Photo: U.S. Department of Transportation

Photo: U.S. Department of Transportation

Independent research conducted by software provider Omnitracs finds military veterans to be safer and have fewer terminations than the average truck driver.

On average, veterans had 42% fewer accidents than non-veteran drivers while achieving 98% more miles driven. Veterans were also found to have 59% fewer voluntary terminations and 68% fewer involuntary terminations.

Omnitracs conducted the study because veterans who served in active duty at any time since 9/11 are, unfortunately, unemployed at a higher rate than the national average, 5.8%. However, the trucking industry is in the midst of a driver shortage and turnover rates are also at an all-time high.

Omnitracs CEO John Graham, a Navy veteran, said that he feels an obligation to help other military veterans find opportunity in an industry that needs them.

“I spent 10 years in the Navy on ships, operating around the world. I worked in organizations where I was concerned with logistics, and logistics management,” said Graham. “From my standpoint, it was a great training ground for me on a lot of the skills that I learned for transportation, for the industry, but also for technology.”

According to Omnitracs, military service makes veterans uniquely suited to work as truck drivers because of similar conditions and preparation that the two occupations share. Veterans and their families are accustomed to long stints away from home and have experience working in stressful environments. They are also trained to follow orders with precision and reliability and are prepared to make decisions and work autonomously without close supervision. Veterans are often fast learners who adapt well to change and military service grooms veterans for roles in leadership and mentorship.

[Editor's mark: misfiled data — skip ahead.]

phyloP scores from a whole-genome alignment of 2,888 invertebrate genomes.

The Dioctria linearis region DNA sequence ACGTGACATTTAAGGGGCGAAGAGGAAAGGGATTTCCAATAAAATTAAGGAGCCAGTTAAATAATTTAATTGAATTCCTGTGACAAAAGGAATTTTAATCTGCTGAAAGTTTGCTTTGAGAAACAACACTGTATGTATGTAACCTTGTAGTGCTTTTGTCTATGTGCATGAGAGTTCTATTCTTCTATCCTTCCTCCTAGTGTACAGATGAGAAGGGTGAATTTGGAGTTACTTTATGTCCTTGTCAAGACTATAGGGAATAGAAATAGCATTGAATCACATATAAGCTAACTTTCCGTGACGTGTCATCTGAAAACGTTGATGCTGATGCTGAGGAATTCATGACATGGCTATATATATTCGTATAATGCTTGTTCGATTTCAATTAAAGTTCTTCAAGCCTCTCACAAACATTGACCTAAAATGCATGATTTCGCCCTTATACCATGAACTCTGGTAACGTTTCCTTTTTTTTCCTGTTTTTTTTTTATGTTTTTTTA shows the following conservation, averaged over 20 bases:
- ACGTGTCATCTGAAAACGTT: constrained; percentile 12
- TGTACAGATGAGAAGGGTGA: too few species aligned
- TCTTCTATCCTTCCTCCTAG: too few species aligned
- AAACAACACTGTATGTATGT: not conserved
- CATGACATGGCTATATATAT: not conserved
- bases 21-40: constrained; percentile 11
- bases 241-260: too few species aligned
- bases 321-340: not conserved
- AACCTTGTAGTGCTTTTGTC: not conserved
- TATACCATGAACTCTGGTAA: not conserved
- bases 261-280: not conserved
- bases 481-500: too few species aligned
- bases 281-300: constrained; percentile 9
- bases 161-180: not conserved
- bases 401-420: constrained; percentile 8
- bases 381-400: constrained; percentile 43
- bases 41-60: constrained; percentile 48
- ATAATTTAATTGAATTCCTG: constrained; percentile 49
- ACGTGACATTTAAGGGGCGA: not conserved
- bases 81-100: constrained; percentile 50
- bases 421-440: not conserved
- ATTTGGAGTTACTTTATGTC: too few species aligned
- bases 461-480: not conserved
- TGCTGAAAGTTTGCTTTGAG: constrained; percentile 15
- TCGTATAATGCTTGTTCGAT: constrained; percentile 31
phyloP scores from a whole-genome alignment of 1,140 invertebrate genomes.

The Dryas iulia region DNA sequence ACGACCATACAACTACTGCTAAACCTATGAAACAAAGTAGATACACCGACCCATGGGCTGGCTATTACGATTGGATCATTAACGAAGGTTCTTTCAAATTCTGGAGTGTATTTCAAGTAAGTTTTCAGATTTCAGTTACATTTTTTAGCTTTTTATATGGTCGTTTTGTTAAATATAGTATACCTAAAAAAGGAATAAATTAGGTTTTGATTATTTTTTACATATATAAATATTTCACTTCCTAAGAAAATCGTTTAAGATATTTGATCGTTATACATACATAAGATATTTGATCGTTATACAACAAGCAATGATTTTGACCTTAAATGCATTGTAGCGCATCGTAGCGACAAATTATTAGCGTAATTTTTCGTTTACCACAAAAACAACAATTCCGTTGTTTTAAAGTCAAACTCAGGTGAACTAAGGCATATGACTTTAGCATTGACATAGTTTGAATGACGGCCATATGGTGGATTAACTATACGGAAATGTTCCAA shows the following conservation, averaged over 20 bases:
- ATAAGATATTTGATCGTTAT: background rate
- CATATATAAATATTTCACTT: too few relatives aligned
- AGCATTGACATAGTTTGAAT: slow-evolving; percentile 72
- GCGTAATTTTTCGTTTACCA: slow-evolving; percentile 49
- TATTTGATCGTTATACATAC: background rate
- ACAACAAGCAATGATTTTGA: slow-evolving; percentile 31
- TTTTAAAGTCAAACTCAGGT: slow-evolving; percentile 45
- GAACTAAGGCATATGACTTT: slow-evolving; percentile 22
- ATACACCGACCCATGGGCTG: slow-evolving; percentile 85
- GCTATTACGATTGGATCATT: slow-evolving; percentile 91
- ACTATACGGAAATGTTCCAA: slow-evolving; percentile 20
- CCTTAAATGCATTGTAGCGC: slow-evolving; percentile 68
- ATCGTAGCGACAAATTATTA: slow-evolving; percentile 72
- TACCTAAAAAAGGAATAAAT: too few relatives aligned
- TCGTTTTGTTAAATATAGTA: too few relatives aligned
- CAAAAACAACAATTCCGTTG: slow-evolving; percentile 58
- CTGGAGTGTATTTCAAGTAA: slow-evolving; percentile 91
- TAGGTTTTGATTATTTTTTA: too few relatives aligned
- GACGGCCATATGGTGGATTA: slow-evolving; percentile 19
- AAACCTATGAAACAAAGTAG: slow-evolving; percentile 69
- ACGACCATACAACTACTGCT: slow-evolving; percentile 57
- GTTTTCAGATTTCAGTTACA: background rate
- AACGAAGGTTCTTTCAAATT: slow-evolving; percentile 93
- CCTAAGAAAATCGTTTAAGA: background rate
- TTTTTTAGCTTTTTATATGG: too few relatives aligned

The federal government has simplified the transition to the transportation industry for veterans, expanding its waiver program to allow states to waive the skills portion of the CDL application for recent members who have driving experience in comparable military vehicles. The Federal Motor Carrier Safety Admiistration has also granted $1 million in grants to technical and community colleges to help train returning veterans as truck drivers.

“You always think about the equipment, tanks, trucks, all the other things these guys are exposed to and trained on. To me, that's the appeal of our industry. They're not cooped up in a plant. They're not in an office where that might not fit their skill set, they're out on the road,” said Lance Collette, president and COO of Eagle Transport. “They are the captain of the ship when they're in the driver’s seat. To me, it really matches some of the skills that they've learned in the military and some of the things that might have appealed to them about the military.”